Theory of the consumptionsavings decision will Theory consumptioncome later Supply of Savings is upward sloping Supply
21 Equilibrium
• The demand components in the economy depend on the:
1. Consumptionsaving decision of the Consumptionhouseholds, 2. Investment decision of the firms, and 3. Purchases of the government • These demands jointly determine the equilibrium
Wages, rental rate, output Wages, 22 Growth Accounting
∆Y/Y = ∆A/A + α(∆K/K) + (1  α)(∆L/L) • This is the growth accounting equation growth • Its purpose is to separate
The output growth due to the accumulation of The inputs, and The output growth due to productivity increases The 23 The Labor Market TOPIC 5 24 Individual Labor Supply
• Effect of a temporary increase in the real wage temporary
(i.e., holding wealth constant) The Substitution effect: The Substitution
When current real wage (w = W/P) ↑, opportunity cost of When leisure ↑ This tends to ↑ labor supplied This The Income effect: The Income
Higher wages imply that you can work less and make the same Higher income as before This tends to ↓ labor supplied This We assume that the substitution effect dominates We Therefore, the labor supply curve of an individual worker is Therefore, assumed to be upward sloping 25 Individual Labor Supply (cnt.) cnt.)
To clarify possible confusion: • When wages rise permanently, permanently
The income and substitution effects are still there The income substitution But in this case, the income effect is for now and the But and future So we think of it as a wealth effect So wealth effect
It is the present value of all future income increases It It is represented as a shift in the labor supply curve It shift • Empirically higher permanent income results in lower labor supply
26 Aggregate Labor Supply
• The aggregate labor supply curve is also aggregate upward sloping (by the earlier assumption) • When w ↑, currently working people work more, and people not in the labor force are enticed to work
Recent estimates suggest that the overall wage Recent elasticity of labor supply is high ~ 3.0 27 Labor Market Equilibrium
• Classical (full employment) labor market equilibrium is at the intersection of the labor supply and demand curves
Labor Demand = Labor Supply Labor Labor Demand: the sum of individual employers’ Labor employers’ choices Labor Supply: the sum of individual workers’ Labor workers’ choices 28 Figure 3.11 Labor market equilibrium 29 Unemployment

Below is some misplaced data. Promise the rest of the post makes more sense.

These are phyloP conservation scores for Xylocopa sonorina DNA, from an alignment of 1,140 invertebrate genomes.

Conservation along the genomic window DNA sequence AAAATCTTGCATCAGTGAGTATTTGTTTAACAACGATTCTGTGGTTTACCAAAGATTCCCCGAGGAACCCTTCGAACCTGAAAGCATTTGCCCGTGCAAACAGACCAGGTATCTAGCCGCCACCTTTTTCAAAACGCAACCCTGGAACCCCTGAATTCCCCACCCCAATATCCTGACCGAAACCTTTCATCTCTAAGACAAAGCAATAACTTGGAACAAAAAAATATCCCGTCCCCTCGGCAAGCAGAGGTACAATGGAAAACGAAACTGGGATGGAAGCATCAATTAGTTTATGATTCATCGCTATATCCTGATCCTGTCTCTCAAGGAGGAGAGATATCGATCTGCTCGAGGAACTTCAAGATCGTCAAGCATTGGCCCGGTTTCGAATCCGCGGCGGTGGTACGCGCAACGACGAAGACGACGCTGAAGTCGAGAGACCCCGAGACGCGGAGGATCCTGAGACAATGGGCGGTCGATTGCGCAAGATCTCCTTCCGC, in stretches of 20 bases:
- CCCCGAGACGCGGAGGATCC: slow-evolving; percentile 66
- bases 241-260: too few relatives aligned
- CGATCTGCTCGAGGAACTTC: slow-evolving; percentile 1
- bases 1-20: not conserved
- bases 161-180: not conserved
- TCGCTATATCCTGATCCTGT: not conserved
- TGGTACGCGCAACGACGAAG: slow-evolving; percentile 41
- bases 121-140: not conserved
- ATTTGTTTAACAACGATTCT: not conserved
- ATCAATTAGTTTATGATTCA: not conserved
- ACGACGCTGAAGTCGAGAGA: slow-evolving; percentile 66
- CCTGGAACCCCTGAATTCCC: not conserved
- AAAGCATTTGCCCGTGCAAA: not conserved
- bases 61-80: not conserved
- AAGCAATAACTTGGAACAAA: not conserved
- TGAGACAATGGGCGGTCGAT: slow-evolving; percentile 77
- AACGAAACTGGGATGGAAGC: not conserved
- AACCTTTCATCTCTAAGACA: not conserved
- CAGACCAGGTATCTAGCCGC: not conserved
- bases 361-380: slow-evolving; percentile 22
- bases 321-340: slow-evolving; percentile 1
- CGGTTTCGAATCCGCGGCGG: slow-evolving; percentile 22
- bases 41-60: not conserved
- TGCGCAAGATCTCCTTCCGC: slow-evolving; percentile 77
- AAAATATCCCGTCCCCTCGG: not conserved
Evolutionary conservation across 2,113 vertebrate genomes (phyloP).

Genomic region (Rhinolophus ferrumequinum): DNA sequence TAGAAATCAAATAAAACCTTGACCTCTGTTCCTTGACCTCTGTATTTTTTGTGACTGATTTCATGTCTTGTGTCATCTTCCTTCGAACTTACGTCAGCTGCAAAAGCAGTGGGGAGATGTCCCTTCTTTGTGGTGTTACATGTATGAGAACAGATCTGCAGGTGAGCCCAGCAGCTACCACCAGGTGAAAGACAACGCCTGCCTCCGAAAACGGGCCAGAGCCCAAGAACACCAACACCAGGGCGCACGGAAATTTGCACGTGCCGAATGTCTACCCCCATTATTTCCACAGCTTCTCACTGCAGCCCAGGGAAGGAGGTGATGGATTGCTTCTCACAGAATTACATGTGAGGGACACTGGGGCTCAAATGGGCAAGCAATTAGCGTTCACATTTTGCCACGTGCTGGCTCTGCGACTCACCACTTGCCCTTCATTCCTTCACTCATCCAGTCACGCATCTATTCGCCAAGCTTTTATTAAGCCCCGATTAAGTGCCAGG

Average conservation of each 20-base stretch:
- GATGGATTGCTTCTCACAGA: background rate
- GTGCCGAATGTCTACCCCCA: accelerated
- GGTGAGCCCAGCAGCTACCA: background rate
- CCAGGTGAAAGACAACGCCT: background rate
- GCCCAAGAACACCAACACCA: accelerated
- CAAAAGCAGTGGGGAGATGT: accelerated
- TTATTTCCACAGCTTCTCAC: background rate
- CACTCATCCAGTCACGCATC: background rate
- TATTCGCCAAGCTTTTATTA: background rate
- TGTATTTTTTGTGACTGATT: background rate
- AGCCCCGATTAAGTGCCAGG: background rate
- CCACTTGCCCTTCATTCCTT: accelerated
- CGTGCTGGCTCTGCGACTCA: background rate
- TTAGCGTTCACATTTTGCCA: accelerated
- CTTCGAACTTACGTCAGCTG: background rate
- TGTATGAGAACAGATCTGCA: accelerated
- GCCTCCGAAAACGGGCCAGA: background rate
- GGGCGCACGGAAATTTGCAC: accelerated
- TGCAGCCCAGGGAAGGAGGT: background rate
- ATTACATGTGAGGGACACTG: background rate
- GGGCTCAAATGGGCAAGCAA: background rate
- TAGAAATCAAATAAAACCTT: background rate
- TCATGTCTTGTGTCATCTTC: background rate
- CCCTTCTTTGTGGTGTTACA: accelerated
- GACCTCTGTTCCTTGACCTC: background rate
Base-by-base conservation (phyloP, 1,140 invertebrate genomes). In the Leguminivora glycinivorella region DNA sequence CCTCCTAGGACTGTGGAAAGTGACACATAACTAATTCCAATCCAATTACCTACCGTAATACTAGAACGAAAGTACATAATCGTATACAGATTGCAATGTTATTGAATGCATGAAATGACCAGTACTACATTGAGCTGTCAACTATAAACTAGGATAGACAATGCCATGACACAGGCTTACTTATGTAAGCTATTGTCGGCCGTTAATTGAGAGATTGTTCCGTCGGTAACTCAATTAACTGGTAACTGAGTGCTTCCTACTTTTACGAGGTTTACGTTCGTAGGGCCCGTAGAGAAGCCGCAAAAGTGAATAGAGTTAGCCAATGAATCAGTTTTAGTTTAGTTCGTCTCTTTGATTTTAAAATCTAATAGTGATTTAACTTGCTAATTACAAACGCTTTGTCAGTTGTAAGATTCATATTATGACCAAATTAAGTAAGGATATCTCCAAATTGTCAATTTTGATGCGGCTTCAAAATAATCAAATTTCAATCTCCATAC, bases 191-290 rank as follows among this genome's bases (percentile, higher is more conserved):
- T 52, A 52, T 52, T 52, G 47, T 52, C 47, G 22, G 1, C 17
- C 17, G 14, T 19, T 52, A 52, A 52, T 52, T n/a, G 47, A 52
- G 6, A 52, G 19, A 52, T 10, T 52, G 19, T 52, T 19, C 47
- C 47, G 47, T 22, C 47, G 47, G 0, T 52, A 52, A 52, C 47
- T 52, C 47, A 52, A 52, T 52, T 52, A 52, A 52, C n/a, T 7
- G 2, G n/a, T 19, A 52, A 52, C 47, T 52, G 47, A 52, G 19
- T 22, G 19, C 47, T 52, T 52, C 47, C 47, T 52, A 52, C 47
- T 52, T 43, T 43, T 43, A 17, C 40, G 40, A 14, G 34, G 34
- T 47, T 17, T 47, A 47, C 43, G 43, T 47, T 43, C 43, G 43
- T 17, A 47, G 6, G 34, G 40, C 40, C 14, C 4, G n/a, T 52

• Unemployment:
Population over 16 years of age Population Labor force Labor Participation rate Participation Unemployment Unemployment
Frictional Frictional Structural Structural Cyclical Cyclical Involuntary Involuntary Discouraged workers Discouraged 30 Consumption & Saving TOPIC 6 31
The TwoPeriod Model Two• Substitute for S from the second equation into the first to get a single intertemporal budget constraint: S = Y1  C1 C2 = (1 + r) S + Y2 ⇒ C1 + C2 Y = Y1 + 2 1+ r 1+ r PV of Cons. = PV of Income
32 The TwoPeriod Model TwoPresentvalue Budget Constraint (PVBC): C1 + C2/(1+r) = Y1 + Y2/(1+r) C2 (1+r)Y1 + Y2 Save everything today & consume only tomorrow. Wasting resources at this point * Can’t afford this point *
Consume your income every period Borrow to the limit & consume everything today Y2 Y1 Y1 + Y2/(1+r) C1 33 The TwoPeriod Model (cnt.) cnt.) TwoHow do consumers choose how to choose consume? • The budget constraint line gives all the possible consumption combinations
On the line no resources are wasted! On Below the line resources are wasted Below Above the line points are unattainable Above unattainable • The optimum is the highest utility that can be attained with the given budget constraint
The optimum is where the indifference curve is The tangent to the budget constraint
34 The Optimal Point in Detail
C2 (1+r)Y1 + Y2 Y2’ B Optimal Consumption (for consumer with income profile A) C2* (1+r) S Y2 A Y1’ C1* S Y1 Y1 + Y2/(1+ r) C1 What happens to consumer with income profile B (Y1’, Y2’)?
35 Substitution Effect Dominant
(of increase in ‘r’)
C2 (with in r) C2*’ Flatter indifference curve causes Substitution Effect to dominate: S when r . (What we assume) (1+r)Y1 + Y2 C2* Y2 C1*’ C1*
S Y1 Y1 + Y2/(1+ r) C1 (with in r) S’
36 Income Effect Dominant
C2 (of increase in ‘r’)
Steeper indifference curve causes Income effect to dominate: S when r . (1+r)Y1 + Y2 C2* C2*’ Y2 C1* C1*’
S’ Y1 Y1 + Y2/(1+ r) C1 S
37 Figure 4.A.5 LifeCycle Consumption, LifeIncome, and Saving 38 The CoC & Investment
• • • • • • Bottom Line A unit of capital produces MPK
Given the choice of labor, the state of technology, Given etc. Firms pay the real interest rate, r, to raise funds for capital investment Capital also depreciates at the rate δ They will invest more if MPK > r + δ MPK They will invest less if MPK < r + δ The equilibrium is when MPK = r + δ MPK
40 Taxes & Investment
• If τf is the marginal tax rate for firms’ marginal firms’ profits, then: MPK (1τf ) = R/P MPK (1• And this gives:
MPK = 1 R r +δ = 1−τ f P 1−τ f the cost of investment in new capital
Taxes reduce aftertax revenues Taxes after41 THE END 52 ...
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This note was uploaded on 03/02/2010 for the course BUAD 350 taught by Professor Safarzadeh during the Spring '07 term at USC.
 Spring '07
 Safarzadeh